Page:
Part 2: Establishing Theories of Learning


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Will Swaithes

Will trained as a secondary school Physical Education teacher in 2001. Since then he has enjoyed a number of roles at a variety of schools in Nottinghamshire to include Advanced Skills Teacher, Lead Practitioner and Assistant Head for Teaching and Learning. Most recently, he spent...
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Do you know the underlying theories that shape our pedagogy?

It is imperative that teachers understand the mechanics of the learning process so that classroom practices maximise learning gains and utilise tools or strategies that have been proven effective at promoting learning.

In part 1 of this blog, I discuss how teachers apply theories of learning.

Current practice

The Education Endowment Foundation provides a very accessible and evidence-based teaching and learning toolkit that helps identify interventions and pedagogical approaches that have maximum impact. Included, topics range from ‘reading comprehension strategies’, ‘metacognition and self-regulation and ‘feedback’, shown as having the biggest value-added and at a low cost.

However, what is the origin of that work?

When considering how we learn, perspectives can be separated into three basic categories. Despite some common threads, there are clear distinctions between these.

Behaviourists

Behaviourists such as Skinner, Thorndyke, Pavlov and Watson propose that conditioning results in a strengthening of the stimulus-response bond and hence, changed behaviours. This early understanding still has value and can be seen in today’s classrooms with repetitive practice, learning by rote, token economies and ‘‘behaviour for learning’ policies to reinforce desired student outcomes. Recently, popularised in England with Michaela schools.

To embed discipline, the process is also relevant when it comes to examination requirements to define and describe key subject terminology via AO1 assessment criteria. As a physical educator, I also recognise the value of this drill. It is used to gain sporting skills and techniques; over-learning makes replication almost automatic.

Cognitive-information processing

Cognitive-information processing suggests that it is the thought process that goes on behind the behaviour that is more important for learning. Jean Piaget helped us understand that the learner plays an active role in understanding and processing information and the consequent behaviour reflects what has gone on in the learner’s mind.

As an ‘evolutionary biologist’ by background, he argues that we develop first and then learn: ‘intelligence is a biological process’. We construct mental models to understand the world around us. Therefore, effective teaching strategies should:

  1. Seek to link concepts.
  2. Provide real-world examples or analogies.
  3. Give opportunity for exploration and problem-solving.

Constructivists

Constructivists suggest that in fact, learning is unique to the individual and their personal perspective of the world around them –  based on previous experiences, perceptions and interpretations.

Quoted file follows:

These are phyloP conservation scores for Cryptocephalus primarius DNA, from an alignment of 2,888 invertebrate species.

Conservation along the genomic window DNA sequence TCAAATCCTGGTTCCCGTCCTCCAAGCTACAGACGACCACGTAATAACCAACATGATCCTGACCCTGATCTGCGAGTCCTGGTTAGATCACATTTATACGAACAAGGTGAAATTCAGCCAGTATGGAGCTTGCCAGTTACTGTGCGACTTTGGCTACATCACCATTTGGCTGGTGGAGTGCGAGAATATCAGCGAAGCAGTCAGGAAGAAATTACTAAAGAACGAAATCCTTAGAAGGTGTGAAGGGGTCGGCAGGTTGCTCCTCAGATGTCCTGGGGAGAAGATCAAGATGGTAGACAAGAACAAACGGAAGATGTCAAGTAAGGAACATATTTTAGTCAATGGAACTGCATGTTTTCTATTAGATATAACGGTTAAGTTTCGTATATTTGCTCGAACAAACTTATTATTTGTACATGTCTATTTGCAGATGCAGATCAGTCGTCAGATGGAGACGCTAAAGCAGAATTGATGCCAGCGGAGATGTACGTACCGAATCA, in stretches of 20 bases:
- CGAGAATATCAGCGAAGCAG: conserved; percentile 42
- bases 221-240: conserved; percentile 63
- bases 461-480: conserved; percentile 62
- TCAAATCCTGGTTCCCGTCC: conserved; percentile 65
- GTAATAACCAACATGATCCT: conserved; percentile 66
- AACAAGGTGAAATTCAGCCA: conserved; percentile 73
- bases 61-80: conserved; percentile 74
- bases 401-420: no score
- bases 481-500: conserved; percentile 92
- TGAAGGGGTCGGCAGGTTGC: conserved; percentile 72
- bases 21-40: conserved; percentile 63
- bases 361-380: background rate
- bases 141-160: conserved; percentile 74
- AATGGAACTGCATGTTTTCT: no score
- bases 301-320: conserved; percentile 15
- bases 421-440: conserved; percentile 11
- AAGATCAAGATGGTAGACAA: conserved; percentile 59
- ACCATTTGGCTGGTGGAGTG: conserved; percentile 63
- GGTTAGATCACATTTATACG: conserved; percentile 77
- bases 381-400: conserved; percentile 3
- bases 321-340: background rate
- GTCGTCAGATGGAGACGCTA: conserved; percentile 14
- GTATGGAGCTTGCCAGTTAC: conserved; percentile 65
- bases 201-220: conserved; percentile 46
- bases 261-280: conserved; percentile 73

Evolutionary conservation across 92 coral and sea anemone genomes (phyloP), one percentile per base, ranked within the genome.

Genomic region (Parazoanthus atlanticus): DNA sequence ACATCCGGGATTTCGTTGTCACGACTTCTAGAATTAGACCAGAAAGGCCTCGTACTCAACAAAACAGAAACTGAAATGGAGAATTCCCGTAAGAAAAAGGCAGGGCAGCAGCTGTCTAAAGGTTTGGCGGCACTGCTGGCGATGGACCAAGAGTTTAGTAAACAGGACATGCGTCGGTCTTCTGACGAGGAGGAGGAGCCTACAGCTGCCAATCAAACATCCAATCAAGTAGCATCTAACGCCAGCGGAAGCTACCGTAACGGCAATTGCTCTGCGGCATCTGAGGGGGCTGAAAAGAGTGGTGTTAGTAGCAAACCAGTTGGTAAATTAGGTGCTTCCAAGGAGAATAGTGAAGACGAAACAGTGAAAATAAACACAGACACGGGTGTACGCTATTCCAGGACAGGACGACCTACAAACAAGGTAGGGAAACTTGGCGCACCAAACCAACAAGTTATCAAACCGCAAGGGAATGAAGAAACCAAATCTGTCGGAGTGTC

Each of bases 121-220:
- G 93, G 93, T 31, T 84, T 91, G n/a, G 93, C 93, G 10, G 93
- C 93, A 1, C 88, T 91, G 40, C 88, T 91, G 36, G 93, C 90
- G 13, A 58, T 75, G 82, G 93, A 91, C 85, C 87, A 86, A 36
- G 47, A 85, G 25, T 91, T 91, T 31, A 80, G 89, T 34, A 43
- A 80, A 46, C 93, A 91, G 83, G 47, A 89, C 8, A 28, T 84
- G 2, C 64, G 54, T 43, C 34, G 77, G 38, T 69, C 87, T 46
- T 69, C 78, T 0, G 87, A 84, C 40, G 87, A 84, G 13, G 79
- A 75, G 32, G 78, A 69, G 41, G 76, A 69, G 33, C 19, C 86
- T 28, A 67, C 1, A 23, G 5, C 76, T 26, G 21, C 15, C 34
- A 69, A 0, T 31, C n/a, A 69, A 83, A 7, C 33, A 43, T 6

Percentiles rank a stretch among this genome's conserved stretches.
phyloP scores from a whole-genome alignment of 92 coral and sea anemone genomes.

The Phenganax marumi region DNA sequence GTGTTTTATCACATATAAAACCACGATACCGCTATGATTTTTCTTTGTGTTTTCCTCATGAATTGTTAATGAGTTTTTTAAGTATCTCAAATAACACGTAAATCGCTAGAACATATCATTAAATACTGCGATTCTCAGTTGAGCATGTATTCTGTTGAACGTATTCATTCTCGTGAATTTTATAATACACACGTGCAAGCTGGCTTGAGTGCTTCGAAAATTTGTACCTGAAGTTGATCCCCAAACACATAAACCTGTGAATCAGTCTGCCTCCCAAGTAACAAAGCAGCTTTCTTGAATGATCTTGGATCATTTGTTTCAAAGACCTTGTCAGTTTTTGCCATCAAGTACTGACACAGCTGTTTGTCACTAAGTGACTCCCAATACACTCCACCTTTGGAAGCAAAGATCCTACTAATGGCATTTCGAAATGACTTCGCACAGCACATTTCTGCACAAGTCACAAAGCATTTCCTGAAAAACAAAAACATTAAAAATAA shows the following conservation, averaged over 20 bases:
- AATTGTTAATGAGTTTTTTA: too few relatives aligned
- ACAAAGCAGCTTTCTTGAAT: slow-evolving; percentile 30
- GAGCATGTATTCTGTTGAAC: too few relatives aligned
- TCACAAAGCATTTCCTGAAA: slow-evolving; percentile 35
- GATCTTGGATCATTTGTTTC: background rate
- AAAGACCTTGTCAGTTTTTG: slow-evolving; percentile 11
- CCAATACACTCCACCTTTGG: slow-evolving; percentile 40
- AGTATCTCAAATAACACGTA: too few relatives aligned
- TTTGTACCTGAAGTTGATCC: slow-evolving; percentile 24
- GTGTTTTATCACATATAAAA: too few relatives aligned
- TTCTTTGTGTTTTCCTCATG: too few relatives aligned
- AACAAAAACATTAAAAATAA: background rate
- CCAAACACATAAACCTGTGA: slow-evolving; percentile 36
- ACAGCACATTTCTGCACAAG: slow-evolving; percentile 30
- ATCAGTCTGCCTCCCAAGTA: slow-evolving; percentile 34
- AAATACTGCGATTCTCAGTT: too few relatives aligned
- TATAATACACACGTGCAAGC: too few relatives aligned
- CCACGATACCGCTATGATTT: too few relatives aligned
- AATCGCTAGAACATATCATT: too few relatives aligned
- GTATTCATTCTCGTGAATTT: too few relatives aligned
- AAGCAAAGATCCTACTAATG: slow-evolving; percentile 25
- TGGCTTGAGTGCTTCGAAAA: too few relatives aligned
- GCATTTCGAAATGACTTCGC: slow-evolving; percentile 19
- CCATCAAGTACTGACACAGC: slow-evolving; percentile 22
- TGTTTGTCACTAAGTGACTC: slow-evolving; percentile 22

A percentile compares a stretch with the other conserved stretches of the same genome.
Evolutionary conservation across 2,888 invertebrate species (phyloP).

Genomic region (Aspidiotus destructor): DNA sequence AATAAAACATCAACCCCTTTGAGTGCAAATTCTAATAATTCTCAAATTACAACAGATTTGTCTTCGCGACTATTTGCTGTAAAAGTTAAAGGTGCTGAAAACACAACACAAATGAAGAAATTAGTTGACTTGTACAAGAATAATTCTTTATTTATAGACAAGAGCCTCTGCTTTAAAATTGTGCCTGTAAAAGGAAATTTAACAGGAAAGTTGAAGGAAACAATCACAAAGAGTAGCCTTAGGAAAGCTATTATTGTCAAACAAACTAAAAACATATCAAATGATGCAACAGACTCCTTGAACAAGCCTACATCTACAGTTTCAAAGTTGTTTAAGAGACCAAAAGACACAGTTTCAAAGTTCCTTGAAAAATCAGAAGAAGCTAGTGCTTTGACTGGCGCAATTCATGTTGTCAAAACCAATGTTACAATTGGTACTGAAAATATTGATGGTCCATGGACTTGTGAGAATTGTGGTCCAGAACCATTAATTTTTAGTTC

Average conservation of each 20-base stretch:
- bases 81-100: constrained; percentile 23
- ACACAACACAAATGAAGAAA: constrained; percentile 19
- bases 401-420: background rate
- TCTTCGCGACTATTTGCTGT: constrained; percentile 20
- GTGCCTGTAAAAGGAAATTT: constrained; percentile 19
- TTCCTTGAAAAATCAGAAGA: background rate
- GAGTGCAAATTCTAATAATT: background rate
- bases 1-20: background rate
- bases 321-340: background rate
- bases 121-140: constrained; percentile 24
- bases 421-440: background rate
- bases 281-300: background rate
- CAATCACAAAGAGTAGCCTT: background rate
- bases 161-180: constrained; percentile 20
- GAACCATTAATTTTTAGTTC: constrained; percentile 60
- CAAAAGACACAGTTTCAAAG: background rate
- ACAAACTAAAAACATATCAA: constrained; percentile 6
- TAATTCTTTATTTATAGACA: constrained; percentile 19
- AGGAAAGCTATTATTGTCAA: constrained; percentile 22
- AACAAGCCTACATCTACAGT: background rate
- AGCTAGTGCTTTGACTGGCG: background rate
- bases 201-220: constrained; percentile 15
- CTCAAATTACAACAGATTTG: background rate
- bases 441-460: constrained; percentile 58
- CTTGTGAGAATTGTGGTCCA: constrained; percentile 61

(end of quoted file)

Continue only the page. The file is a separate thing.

Learning is a process of adjusting our mental models to accommodate new experiences and consequently, outcomes are not always predictable. Effective teaching strategies include case studies, research projects, and collaborative work to capitalise on what Vygotsky describes as social constructivism.

Vygotsky rejected Piaget’s assumption that separating learning from its social context is possible.

Bandura’s social learning theory provides an important bridge, suggesting that we learn from one another via observation, imitation and modelling. For this to be most effective the following four conditions (processes of observational learning) must be considered:

  1. Attention
  2. Retention
  3. Reproduction
  4. Motivation

Social Cog

Learning is a cognitive process that is affected by social context, and subsequent vicarious reinforcement of behaviours via rewards and punishments.

Unlike traditional behaviour theories, this theory recognises the importance of information processing and internal processes.

Bandura identified three interconnected factors that determine human behaviour, as depicted in this image.

 

 

Conclusion

Learning is a complex phenomenon with many biological, personal, socio-cultural and environmental factors at play.

Consequently, identifying the most effective approaches should be considered as much an art as it is a science.

Research and evidence-informed practice is necessary within the education profession, given the high stakes contribution it can make to best prepare the next generation for work. As well as broader societal contributions.

The work of Piaget, Vygotsky, Bandura and others lend significant insight for effective practice where context is key.

If it has been a while since you, as a practitioner or school leader have taken the time to reflect on the work of the various learning theorists or even consider what you understand by the term learning, then hopefully this has been a useful snapshot.

As we enter the dawn of artificial intelligence, perhaps the most pressing question is what knowledge, understanding and learning will best equip humans to thrive in the future?

 


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